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Increased coastal erosion is wearing us down

It’s not as if we need additional reasons to push for marine protection, nevertheless, here’s another compelling argument for ocean conservation – because a healthy ocean can help combat coastal erosion.

Scientists have long been aware that a generous covering of kelp in the subtidal zone can help mitigate coastal erosion by acting as a buffer. On Ōtata for example, the Neureuter whānau have witnessed significant changes to the main beach over their lifetimes. What’s more, in the last decade the damage has been occurring at an ever more alarming rate. The shores are hammered by more frequent storms, high winds and sea surges, and that damage is exacerbated by the loss of kelp forests and the proliferation of kina barrens.

Sue Neureuter has been documenting change to the islands’ landscape for some years, and in January 2018 when erosion of the coast started to speed up exponentially, Sue took some illuminating videos.

“Things have changed significantly even in the last four years,” Sue explains, “and these images make a compelling visual story. When you compare what’s happening on the main beach to Bullymore Bay and Blinking Eye Bay where there are more abundant offshore kelp forests, you can see how those kelp zones serve to act as a buffer to the foreshore.”

This degradation is not confined to The Noises either, and what’s happening to parts of the foreshore on Ōtata is an indication of what’s happening in coastal communities everywhere, which is why it is vital to build marine ecosystem resilience through protection.

Harking back to childhood, Sue remembers when she, Rod and Zoe could walk along the main beach and investigate the middens. “The bank was at my eye level and it extended metres and metres further out than it does today. The islands have always been washing away but not at the pace they are now.”

Sue estimates it was about 2010 when things started to deteriorate more noticeably. “There was a big storm that year, and the bank suffered significant erosion. Then it remained more stable until 2018 when there were two massive storm events a month apart. These were of a magnitude that hasn’t been seen in 90 years and came from the northwest, moving all the shingle off the main beach to other areas where much of it remains today.”

As for this summer’s destructive weather, various storm events led to heavy clay balls rolling off the banks. “They look like pebbles. You can see the erosion in front of your eyes and it’s compounded by the lack of kelp on the western side of the island where there’s nothing to buffer the weather, or soften the blow.”

Clay eroded from the bank and formed into pebbles by wave action. Photo taken 4 March 2022, by Katina Conomos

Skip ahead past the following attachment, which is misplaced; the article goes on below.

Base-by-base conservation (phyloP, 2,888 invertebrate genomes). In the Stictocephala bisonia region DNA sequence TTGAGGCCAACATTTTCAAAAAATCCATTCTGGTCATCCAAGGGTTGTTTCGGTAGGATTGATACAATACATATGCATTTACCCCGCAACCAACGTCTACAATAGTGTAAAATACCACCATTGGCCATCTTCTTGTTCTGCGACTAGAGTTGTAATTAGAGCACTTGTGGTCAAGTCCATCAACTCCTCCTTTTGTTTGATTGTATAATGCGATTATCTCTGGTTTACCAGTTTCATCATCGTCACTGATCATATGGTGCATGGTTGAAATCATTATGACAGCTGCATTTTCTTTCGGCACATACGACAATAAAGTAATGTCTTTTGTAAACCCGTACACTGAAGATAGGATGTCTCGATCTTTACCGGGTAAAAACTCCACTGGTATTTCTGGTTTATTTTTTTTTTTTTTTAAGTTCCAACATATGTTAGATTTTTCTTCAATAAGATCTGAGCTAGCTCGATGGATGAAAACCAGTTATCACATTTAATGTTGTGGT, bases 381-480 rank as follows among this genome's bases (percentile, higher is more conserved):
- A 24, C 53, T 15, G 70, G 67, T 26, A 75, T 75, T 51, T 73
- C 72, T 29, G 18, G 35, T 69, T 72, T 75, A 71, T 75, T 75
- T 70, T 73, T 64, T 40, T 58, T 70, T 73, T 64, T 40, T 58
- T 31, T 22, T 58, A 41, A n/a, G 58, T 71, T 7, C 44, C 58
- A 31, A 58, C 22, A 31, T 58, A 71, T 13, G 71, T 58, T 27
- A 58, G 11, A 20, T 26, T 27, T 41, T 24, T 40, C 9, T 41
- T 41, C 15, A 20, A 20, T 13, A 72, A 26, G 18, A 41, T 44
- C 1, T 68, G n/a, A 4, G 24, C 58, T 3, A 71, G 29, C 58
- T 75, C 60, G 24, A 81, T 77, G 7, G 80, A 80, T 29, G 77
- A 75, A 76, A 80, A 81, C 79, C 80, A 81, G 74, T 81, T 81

The ongoing loss of the main beach’s historic midden is also of significant concern. That precious library of information contains layers of shells and animal bones that provide information about geology, weather, natural disasters and the day to day life of various species, including the humans who deposited the information in the first place. Emma Ash, Auckland Museum’s Associate Archaeology Curator expressed her concern in an earlier blog. “As the midden continues to erode it is important to retrieve vital information, especially from the pre-Rangitoto occupation, before more is lost.”

Tragically, up to five metres of that midden was lost in the large storms of January 2018 and much more has been destroyed in the four years since.

Sue believes the main beach at Ōtata has already reached a tipping point, and even though some of those lost pebbles will be replaced during the westerlies, the beach will never return to its original height. Nor will it offer a buffering effect to the island, because the clay beneath continues to erode so the layer of pebbles is correspondingly lower. This leaves the clay bank and the middens behind the beach vulnerable to high tide wave action, and so the erosion continues.

“If you have a beach that is exposed to weather, but is also surrounded by kelp,” Sue explains, “that kelp helps absorb the force of the weather and when the kelp breaks off, it forms big rafts of seaweeds that absorb some of the wave energy. Then when it washes up on the beach it acts like a vast sponge. But if there are no seaweeds, the full force of the waves break on bare rock and there’s nothing to soften the impact.“

One of Sue’s videos (below from 17 February 2018) shows where there used to be a seat that looked out over the main beach. Not only is the seat gone, the entire bank has washed away. While we can’t wind the clock back, we can stop it ticking at such high speed through the implementation of marine protection.

It is clear, that to build effective resilience we need robust marine systems wrapped right around the islands and while it may be too late for the main beach on Ōtata, marine protection that restores kelp will help buffer the rest of the islands, reefs and rock stacks not just of The Noises but right across the Hauraki Gulf.

Video taken by Sue Neureuter, 17 February 2018


Video taken by Zoe Neureuter, 13 February 2022


Erosion damage on Ōtata’s main beach, taken 21 February 2022 by Katina Conomos.



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